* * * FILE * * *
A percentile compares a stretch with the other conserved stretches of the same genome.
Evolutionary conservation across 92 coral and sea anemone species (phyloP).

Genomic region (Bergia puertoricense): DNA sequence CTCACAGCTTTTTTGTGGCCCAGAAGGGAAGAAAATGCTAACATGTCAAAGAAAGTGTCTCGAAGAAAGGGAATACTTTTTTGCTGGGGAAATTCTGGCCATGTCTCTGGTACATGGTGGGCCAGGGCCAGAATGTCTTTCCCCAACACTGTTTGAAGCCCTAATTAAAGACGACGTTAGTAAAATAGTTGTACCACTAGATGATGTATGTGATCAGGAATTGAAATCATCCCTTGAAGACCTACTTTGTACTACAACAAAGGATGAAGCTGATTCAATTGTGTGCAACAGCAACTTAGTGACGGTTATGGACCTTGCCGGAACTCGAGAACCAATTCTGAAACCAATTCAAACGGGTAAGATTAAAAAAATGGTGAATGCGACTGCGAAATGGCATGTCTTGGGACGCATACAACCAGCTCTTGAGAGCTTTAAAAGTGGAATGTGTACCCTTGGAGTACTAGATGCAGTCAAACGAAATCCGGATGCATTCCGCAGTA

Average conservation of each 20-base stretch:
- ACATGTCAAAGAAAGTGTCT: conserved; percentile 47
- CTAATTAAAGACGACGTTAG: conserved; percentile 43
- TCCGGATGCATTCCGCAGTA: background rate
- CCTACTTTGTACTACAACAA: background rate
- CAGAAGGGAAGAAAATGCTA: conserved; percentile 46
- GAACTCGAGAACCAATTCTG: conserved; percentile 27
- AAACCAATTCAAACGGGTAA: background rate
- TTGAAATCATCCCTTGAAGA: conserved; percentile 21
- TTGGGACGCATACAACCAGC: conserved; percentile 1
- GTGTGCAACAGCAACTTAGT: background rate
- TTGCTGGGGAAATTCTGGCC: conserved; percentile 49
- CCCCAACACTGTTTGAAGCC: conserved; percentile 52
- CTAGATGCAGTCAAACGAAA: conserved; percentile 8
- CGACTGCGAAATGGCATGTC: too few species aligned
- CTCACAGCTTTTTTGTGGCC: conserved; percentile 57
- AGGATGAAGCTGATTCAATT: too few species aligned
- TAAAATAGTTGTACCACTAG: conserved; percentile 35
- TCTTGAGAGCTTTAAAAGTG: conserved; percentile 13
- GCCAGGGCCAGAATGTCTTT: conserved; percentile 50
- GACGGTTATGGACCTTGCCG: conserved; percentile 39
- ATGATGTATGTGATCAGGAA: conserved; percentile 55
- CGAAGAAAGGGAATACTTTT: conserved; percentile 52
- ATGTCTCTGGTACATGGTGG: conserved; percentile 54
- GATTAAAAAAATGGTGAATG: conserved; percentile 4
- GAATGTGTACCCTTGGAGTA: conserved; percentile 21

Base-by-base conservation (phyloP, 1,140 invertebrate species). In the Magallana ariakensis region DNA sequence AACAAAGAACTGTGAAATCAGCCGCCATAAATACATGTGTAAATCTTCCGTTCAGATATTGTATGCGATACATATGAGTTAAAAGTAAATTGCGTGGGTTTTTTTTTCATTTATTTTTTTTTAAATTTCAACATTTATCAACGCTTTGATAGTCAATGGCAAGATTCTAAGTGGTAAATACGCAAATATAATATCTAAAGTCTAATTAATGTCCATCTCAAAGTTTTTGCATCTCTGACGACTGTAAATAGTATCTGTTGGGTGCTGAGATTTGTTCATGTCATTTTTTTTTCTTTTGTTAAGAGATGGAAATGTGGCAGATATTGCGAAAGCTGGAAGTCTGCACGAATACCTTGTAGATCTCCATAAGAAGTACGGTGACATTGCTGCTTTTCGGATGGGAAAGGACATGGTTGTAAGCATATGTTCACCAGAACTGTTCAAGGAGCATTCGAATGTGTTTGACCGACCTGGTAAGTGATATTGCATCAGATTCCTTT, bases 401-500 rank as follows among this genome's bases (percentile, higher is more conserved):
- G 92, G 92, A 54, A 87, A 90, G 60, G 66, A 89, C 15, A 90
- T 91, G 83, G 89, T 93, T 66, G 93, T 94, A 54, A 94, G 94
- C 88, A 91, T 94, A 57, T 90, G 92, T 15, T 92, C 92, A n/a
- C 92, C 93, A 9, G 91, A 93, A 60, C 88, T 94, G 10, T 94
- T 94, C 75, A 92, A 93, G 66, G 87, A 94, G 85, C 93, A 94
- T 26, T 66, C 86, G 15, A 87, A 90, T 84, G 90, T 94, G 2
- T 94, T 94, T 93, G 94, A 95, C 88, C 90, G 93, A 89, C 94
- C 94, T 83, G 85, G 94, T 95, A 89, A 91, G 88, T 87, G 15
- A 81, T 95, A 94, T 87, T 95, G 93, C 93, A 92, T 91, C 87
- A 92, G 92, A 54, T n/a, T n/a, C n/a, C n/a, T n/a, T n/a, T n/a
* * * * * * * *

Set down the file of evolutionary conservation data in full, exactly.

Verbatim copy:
A percentile compares a stretch with the other conserved stretches of the same genome.
Evolutionary conservation across 92 coral and sea anemone species (phyloP).

Genomic region (Bergia puertoricense): DNA sequence CTCACAGCTTTTTTGTGGCCCAGAAGGGAAGAAAATGCTAACATGTCAAAGAAAGTGTCTCGAAGAAAGGGAATACTTTTTTGCTGGGGAAATTCTGGCCATGTCTCTGGTACATGGTGGGCCAGGGCCAGAATGTCTTTCCCCAACACTGTTTGAAGCCCTAATTAAAGACGACGTTAGTAAAATAGTTGTACCACTAGATGATGTATGTGATCAGGAATTGAAATCATCCCTTGAAGACCTACTTTGTACTACAACAAAGGATGAAGCTGATTCAATTGTGTGCAACAGCAACTTAGTGACGGTTATGGACCTTGCCGGAACTCGAGAACCAATTCTGAAACCAATTCAAACGGGTAAGATTAAAAAAATGGTGAATGCGACTGCGAAATGGCATGTCTTGGGACGCATACAACCAGCTCTTGAGAGCTTTAAAAGTGGAATGTGTACCCTTGGAGTACTAGATGCAGTCAAACGAAATCCGGATGCATTCCGCAGTA

Average conservation of each 20-base stretch:
- ACATGTCAAAGAAAGTGTCT: conserved; percentile 47
- CTAATTAAAGACGACGTTAG: conserved; percentile 43
- TCCGGATGCATTCCGCAGTA: background rate
- CCTACTTTGTACTACAACAA: background rate
- CAGAAGGGAAGAAAATGCTA: conserved; percentile 46
- GAACTCGAGAACCAATTCTG: conserved; percentile 27
- AAACCAATTCAAACGGGTAA: background rate
- TTGAAATCATCCCTTGAAGA: conserved; percentile 21
- TTGGGACGCATACAACCAGC: conserved; percentile 1
- GTGTGCAACAGCAACTTAGT: background rate
- TTGCTGGGGAAATTCTGGCC: conserved; percentile 49
- CCCCAACACTGTTTGAAGCC: conserved; percentile 52
- CTAGATGCAGTCAAACGAAA: conserved; percentile 8
- CGACTGCGAAATGGCATGTC: too few species aligned
- CTCACAGCTTTTTTGTGGCC: conserved; percentile 57
- AGGATGAAGCTGATTCAATT: too few species aligned
- TAAAATAGTTGTACCACTAG: conserved; percentile 35
- TCTTGAGAGCTTTAAAAGTG: conserved; percentile 13
- GCCAGGGCCAGAATGTCTTT: conserved; percentile 50
- GACGGTTATGGACCTTGCCG: conserved; percentile 39
- ATGATGTATGTGATCAGGAA: conserved; percentile 55
- CGAAGAAAGGGAATACTTTT: conserved; percentile 52
- ATGTCTCTGGTACATGGTGG: conserved; percentile 54
- GATTAAAAAAATGGTGAATG: conserved; percentile 4
- GAATGTGTACCCTTGGAGTA: conserved; percentile 21

Base-by-base conservation (phyloP, 1,140 invertebrate species). In the Magallana ariakensis region DNA sequence AACAAAGAACTGTGAAATCAGCCGCCATAAATACATGTGTAAATCTTCCGTTCAGATATTGTATGCGATACATATGAGTTAAAAGTAAATTGCGTGGGTTTTTTTTTCATTTATTTTTTTTTAAATTTCAACATTTATCAACGCTTTGATAGTCAATGGCAAGATTCTAAGTGGTAAATACGCAAATATAATATCTAAAGTCTAATTAATGTCCATCTCAAAGTTTTTGCATCTCTGACGACTGTAAATAGTATCTGTTGGGTGCTGAGATTTGTTCATGTCATTTTTTTTTCTTTTGTTAAGAGATGGAAATGTGGCAGATATTGCGAAAGCTGGAAGTCTGCACGAATACCTTGTAGATCTCCATAAGAAGTACGGTGACATTGCTGCTTTTCGGATGGGAAAGGACATGGTTGTAAGCATATGTTCACCAGAACTGTTCAAGGAGCATTCGAATGTGTTTGACCGACCTGGTAAGTGATATTGCATCAGATTCCTTT, bases 401-500 rank as follows among this genome's bases (percentile, higher is more conserved):
- G 92, G 92, A 54, A 87, A 90, G 60, G 66, A 89, C 15, A 90
- T 91, G 83, G 89, T 93, T 66, G 93, T 94, A 54, A 94, G 94
- C 88, A 91, T 94, A 57, T 90, G 92, T 15, T 92, C 92, A n/a
- C 92, C 93, A 9, G 91, A 93, A 60, C 88, T 94, G 10, T 94
- T 94, C 75, A 92, A 93, G 66, G 87, A 94, G 85, C 93, A 94
- T 26, T 66, C 86, G 15, A 87, A 90, T 84, G 90, T 94, G 2
- T 94, T 94, T 93, G 94, A 95, C 88, C 90, G 93, A 89, C 94
- C 94, T 83, G 85, G 94, T 95, A 89, A 91, G 88, T 87, G 15
- A 81, T 95, A 94, T 87, T 95, G 93, C 93, A 92, T 91, C 87
- A 92, G 92, A 54, T n/a, T n/a, C n/a, C n/a, T n/a, T n/a, T n/a